Likud’s Nir Barkat calls Bennett-Lapid coaltion ‘interim’ government
Israeli MK Nir Barkat, a member of the Likud party with aspirations for party leadership, referred to Israel’s new coalition government as an ineffectual “interim government” in an interview with Jewish Insider on Tuesday.
Put down: “They have no vision. They have no ideology. They have a mutual veto between the left and the right,” Barkat, the former mayor of Jerusalem, said of the new Naftali Bennett-led government. “And they agree to only do things that are not controversial. Therefore they can’t really make any bold moves. They start legislation and never finish a lot of it,” Barkat explained. “Nobody expects anything from them.”
On the Hill: The former Jerusalem mayor spoke to JI while visiting Capitol Hill on Tuesday to push back on Biden administration efforts to reopen the shuttered East Jerusalem consulate, which previously functioned as a hub for U.S.-Palestinian relations. Barkat met with eight lawmakers — split between parties — on Monday and Tuesday to discuss what he said was Israeli opposition to the consulate. Israeli opponents argue that a consulate serving Palestinians in Jerusalem would undermine the goal of a united Jerusalem as the undisputed capital of Israel. Barkat did not meet with any of the nine Democratic senators who wrote a letter to President Joe Biden in support of reopening the consulate.
Fighting back: “I’ve been conveying my views and the understanding of the Israeli public — 75% of the public in Israel does not support such a move,” Barkat said, citing a poll that showed that 72% of Israelis oppose a U.S. consulate in Jerusalem for Palestinians. U.S. lawmakers “understand that this is something that the Israeli public is strongly against” he added. “It’s a move you don’t want to make without thinking. And they understand that this is a process that America respects, as a democracy.”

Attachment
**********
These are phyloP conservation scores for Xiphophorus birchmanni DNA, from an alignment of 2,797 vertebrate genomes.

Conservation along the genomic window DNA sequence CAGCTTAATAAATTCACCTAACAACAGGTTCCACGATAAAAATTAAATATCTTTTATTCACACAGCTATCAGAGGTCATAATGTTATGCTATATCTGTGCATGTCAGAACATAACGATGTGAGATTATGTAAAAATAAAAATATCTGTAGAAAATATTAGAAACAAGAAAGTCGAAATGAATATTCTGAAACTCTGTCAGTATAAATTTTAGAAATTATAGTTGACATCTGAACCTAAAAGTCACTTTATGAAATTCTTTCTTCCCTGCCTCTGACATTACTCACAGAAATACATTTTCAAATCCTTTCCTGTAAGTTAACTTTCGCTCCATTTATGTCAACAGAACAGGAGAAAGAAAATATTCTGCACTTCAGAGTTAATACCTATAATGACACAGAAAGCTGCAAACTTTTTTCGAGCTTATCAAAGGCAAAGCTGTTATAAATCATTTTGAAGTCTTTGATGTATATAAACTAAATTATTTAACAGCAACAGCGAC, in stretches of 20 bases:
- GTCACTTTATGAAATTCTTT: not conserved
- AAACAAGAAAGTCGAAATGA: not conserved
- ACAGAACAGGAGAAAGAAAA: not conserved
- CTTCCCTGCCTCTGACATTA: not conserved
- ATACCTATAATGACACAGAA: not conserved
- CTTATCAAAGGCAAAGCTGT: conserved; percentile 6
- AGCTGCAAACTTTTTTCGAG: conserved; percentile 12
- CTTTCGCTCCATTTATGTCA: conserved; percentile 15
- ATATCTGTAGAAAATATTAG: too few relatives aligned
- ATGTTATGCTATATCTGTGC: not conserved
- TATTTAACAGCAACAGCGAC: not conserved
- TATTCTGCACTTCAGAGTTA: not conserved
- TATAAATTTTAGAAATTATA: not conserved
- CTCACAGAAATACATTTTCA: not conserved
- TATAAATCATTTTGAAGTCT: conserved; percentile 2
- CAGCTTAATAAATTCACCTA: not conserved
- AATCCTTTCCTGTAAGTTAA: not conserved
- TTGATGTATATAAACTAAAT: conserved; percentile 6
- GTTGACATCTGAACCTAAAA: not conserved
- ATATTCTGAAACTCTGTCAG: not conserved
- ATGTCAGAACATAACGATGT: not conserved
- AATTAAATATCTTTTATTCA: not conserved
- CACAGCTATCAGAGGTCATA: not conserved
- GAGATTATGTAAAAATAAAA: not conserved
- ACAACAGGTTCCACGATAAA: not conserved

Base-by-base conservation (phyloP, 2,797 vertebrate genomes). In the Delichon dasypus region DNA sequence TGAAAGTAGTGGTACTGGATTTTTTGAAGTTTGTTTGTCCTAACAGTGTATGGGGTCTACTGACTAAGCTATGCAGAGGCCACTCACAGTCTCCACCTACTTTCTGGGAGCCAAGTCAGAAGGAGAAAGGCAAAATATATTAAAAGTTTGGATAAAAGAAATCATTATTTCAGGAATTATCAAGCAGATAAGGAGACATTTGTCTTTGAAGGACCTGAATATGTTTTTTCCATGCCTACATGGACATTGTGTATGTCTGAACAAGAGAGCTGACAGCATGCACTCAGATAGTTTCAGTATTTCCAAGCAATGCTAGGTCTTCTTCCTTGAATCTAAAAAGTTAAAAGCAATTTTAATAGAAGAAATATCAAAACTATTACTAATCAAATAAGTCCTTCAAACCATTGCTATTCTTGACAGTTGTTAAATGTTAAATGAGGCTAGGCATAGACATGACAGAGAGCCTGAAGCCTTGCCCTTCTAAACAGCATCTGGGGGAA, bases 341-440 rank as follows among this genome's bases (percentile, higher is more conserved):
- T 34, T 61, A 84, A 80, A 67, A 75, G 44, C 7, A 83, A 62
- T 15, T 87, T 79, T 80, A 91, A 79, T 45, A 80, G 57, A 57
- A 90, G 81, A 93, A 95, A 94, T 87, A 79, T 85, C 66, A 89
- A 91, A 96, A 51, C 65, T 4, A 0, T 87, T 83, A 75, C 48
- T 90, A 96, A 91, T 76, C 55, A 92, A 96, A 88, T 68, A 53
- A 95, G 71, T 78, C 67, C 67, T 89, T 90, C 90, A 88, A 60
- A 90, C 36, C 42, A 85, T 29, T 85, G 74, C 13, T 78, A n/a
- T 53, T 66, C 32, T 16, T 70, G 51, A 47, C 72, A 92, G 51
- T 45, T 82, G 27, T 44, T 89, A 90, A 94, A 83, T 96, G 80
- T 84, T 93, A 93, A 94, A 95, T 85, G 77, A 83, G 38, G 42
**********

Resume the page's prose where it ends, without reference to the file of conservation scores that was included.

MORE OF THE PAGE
In progress: In addition to his diplomatic efforts in the U.S., Barkat is pursuing legislation in the Knesset to block any foreign government from opening a mission to the Palestinians in Jerusalem. “It’s similar to if there’s a lawsuit against something, you just wait for the courts to decide. You don’t want to sneak a decision knowing that there’s a legal procedure… happening in Israel,” Barkat said.
In Canada, a Jewish party leader is left out of a government conference on antisemitism
A national summit on antisemitism is scheduled to be hosted by the Canadian government today in a virtual gathering whose attendees will include a diverse array of activists, academics, political leaders and Cabinet members. But on Tuesday, Green Party leader Annamie Paul disclosed on social media that she had not yet received an invitation with less than a day remaining until the virtual summit — a curious omission given that Paul is the first Jewish woman to helm a federal party in Canada as well as the first Black party leader in Canadian history. “I certainly would rank high on the list of Jewish people in Canada who receive regular antisemitic attacks,” the 48-year-old lawyer and party leader told Jewish Insider’s Matthew Kassel. “Being able to share my experience and being able to hear from me about what some of the solutions I think might exist based on my experience, my lived experience, I think, would be beneficial to everyone.”